Resorting to judicial remedies is another peaceful conflict resolution instrument used by Georgia. In this context, I wish to recall 4 historical rulings of the European Court of Human Rights, where the court confirmed Russia’s illegal military occupation and effective control over the Georgian territories even before the 2008 war. The Court also stressed Russia’s full responsibility for mass human rights violations in the occupied regions. Moreover, the International Criminal Court concluded its investigation on Situation in Georgia in 2022, issued arrest warrants against the representatives of the occupation regime for the war crimes committed during Russia’s military aggression in 2008 and uncovered alleged role of Russian high military official.

Mr. Chair,

Negotiations, as key means of settling states disputes, have been continuously used by the Republic of Moldova since 1993. Moldova reiterates the call for the demilitarization of the Transnistrian region, including the complete, unconditional, and immediate withdrawal from its territory of the troops of the Russian Federation stationed illegally and the evacuation/ destruction of the ammunition stocks from the warehouse in Cobasna.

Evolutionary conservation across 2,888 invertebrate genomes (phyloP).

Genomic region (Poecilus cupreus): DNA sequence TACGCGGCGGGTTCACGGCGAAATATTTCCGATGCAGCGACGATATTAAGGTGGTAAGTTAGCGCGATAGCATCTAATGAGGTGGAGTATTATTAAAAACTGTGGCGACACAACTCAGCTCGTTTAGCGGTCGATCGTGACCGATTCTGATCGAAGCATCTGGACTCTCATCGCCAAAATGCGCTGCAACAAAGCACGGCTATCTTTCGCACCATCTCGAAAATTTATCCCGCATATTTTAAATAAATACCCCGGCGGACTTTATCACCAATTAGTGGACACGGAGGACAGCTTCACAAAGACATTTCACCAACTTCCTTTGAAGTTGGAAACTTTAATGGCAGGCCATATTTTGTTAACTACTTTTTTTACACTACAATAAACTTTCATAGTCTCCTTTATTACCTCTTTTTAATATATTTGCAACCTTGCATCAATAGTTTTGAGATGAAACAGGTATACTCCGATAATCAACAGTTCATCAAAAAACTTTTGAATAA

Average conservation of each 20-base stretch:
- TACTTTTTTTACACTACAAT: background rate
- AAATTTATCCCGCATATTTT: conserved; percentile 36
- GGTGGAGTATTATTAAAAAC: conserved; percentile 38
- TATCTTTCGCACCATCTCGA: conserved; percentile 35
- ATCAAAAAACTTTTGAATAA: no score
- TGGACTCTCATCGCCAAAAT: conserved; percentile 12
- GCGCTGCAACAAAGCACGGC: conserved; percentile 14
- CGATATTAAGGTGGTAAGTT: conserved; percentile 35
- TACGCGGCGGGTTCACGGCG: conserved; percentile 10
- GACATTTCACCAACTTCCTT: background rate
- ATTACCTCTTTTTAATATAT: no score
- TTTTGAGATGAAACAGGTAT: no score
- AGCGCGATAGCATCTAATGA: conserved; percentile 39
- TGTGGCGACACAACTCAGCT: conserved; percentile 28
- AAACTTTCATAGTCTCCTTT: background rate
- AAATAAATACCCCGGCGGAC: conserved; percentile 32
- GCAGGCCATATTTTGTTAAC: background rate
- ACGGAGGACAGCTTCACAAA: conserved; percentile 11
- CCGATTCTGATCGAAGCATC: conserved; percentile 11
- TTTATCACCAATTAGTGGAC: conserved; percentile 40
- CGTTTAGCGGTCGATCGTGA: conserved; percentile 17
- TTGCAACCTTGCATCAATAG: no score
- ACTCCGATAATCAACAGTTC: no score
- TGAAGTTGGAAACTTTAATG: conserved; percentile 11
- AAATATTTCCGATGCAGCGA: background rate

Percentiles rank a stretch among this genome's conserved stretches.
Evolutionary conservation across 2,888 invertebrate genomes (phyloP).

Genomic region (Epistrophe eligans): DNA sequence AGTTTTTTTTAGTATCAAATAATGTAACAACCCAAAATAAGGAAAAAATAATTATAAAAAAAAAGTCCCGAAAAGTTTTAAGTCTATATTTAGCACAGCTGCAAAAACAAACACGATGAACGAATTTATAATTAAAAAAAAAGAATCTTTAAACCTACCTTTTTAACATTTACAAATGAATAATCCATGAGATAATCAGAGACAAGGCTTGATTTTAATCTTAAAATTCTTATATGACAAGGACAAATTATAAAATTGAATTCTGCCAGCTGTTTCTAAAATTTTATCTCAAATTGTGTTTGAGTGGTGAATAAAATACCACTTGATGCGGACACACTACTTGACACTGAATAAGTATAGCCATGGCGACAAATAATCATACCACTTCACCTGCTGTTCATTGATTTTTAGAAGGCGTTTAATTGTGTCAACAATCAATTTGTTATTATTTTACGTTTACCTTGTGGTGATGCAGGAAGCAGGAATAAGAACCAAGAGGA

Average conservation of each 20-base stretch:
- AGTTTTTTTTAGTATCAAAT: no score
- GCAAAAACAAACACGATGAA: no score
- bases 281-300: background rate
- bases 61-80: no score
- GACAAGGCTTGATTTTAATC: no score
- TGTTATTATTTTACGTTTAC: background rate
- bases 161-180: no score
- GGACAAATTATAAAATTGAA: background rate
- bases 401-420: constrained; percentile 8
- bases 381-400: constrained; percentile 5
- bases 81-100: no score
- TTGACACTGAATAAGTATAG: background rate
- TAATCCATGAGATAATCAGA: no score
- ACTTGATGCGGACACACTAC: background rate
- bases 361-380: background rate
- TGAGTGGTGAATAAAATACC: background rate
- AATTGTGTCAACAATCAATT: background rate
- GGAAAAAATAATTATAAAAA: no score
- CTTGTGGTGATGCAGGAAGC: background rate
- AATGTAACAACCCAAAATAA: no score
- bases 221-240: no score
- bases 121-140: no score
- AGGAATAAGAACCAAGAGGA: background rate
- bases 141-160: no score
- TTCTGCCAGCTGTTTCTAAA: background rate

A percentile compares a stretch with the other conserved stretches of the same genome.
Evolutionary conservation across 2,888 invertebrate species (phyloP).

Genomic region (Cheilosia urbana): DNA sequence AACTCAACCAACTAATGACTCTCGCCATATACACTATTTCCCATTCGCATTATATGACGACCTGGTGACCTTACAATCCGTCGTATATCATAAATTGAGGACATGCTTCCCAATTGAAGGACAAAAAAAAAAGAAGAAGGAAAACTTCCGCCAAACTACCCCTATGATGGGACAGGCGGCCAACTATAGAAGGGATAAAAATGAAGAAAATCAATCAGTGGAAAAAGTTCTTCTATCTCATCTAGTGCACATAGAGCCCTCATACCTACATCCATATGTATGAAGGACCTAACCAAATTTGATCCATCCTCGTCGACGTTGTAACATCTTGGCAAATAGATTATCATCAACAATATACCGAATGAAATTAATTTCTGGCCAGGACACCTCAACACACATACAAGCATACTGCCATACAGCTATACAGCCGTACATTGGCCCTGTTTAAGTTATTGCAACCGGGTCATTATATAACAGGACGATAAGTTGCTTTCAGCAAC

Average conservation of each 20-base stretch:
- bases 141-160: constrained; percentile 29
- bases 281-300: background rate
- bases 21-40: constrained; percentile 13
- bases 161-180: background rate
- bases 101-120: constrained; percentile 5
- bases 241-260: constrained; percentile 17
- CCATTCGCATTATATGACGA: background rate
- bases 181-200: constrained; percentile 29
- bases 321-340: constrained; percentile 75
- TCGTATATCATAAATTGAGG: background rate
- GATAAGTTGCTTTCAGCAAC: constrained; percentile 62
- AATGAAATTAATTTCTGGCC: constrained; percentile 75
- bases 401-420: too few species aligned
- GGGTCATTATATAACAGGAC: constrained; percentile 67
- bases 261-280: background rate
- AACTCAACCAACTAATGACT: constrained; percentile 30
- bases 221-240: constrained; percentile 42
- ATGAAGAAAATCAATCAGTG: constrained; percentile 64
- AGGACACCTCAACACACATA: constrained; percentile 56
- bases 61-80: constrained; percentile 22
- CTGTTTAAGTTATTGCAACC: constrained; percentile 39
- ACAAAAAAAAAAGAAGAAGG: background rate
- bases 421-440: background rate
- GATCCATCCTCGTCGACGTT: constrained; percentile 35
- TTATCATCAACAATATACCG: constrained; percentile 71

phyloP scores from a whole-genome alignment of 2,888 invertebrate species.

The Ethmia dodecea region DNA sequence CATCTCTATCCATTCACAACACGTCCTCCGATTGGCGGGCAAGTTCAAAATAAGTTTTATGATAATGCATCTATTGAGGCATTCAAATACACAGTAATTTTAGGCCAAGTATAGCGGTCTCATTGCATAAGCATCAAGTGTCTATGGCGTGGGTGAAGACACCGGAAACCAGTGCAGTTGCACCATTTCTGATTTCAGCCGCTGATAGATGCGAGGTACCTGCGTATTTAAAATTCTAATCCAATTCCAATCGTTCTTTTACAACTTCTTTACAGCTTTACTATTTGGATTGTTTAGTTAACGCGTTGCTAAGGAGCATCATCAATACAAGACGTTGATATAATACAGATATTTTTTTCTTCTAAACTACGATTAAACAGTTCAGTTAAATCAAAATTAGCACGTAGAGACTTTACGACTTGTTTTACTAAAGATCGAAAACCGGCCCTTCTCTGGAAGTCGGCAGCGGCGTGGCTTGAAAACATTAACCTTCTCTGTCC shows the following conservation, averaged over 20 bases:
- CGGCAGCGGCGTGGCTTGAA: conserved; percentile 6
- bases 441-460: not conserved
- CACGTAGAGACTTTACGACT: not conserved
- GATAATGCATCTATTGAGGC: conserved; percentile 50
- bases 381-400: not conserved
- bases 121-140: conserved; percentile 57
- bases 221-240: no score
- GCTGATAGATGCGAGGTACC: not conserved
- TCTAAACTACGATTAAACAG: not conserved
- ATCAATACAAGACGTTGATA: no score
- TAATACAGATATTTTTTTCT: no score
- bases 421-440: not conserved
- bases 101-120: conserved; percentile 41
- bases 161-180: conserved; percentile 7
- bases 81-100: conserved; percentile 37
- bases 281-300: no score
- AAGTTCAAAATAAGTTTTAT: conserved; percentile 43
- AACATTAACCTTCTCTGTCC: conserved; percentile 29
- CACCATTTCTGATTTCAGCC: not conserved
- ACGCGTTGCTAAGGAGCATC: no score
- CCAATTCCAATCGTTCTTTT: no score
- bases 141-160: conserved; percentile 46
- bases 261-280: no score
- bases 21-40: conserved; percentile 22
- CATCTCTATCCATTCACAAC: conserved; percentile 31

In this regard, Moldova recalls the relevant 5 UNGA resolutions adopted since 1999 on cooperation between the UN and the OSCE, and emphasize the commitments undertaken by the Russian Federation at the 1999 Istanbul OSCE Summit on the withdrawal of its military forces and armaments from the territory of the Republic of Moldova.

In conclusion Mr. Chair,

The peaceful settlement of international disputes is a fundamental principle of international law of a peremptory character and no state should be excepted from applying it in good faith. Ukraine, Republic of Moldova and Georgia believe in the purpose and capacity of this ad-hoc committee to enhance the ability of the United Nations to achieve its purposes – one of which being the maintenance and consolidation of international peace and security in all its aspects.

In the light of the above, we expect that the Report of this year’s session will be impartial, balanced and accurate and will reflect current debates in a wholesome spirit.

I thank you!